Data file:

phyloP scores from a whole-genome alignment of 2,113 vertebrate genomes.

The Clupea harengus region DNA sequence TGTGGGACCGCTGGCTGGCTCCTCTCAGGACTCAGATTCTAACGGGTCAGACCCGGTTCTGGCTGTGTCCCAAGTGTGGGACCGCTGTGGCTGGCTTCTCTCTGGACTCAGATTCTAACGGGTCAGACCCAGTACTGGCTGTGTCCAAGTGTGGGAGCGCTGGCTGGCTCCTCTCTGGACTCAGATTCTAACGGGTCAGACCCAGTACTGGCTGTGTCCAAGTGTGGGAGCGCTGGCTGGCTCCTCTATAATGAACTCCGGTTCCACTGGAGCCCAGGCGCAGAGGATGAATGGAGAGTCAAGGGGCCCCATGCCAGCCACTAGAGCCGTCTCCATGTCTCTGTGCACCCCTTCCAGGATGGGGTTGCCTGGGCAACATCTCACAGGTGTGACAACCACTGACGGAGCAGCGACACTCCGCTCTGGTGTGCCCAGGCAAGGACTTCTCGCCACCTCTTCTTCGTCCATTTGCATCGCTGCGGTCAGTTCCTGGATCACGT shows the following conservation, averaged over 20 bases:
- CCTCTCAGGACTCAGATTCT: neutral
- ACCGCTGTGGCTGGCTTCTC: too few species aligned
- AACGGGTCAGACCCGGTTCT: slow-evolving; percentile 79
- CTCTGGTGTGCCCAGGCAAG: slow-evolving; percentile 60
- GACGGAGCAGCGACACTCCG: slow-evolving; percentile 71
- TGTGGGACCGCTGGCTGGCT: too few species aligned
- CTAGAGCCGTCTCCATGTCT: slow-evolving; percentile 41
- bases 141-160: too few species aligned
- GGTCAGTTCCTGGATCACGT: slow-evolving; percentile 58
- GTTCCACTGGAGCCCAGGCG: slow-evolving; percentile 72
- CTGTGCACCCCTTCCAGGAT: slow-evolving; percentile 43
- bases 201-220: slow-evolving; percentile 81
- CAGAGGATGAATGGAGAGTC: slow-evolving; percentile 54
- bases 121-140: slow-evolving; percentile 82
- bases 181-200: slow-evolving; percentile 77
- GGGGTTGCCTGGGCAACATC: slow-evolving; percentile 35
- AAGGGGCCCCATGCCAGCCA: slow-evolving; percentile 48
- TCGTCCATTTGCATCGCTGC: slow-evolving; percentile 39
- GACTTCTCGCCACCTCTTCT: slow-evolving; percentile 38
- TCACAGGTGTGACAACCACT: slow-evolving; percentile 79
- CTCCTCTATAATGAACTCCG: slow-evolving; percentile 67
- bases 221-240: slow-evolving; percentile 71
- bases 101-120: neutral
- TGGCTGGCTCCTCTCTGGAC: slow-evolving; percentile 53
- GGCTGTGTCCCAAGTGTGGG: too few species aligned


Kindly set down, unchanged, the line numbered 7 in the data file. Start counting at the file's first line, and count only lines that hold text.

- GACGGAGCAGCGACACTCCG: slow-evolving; percentile 71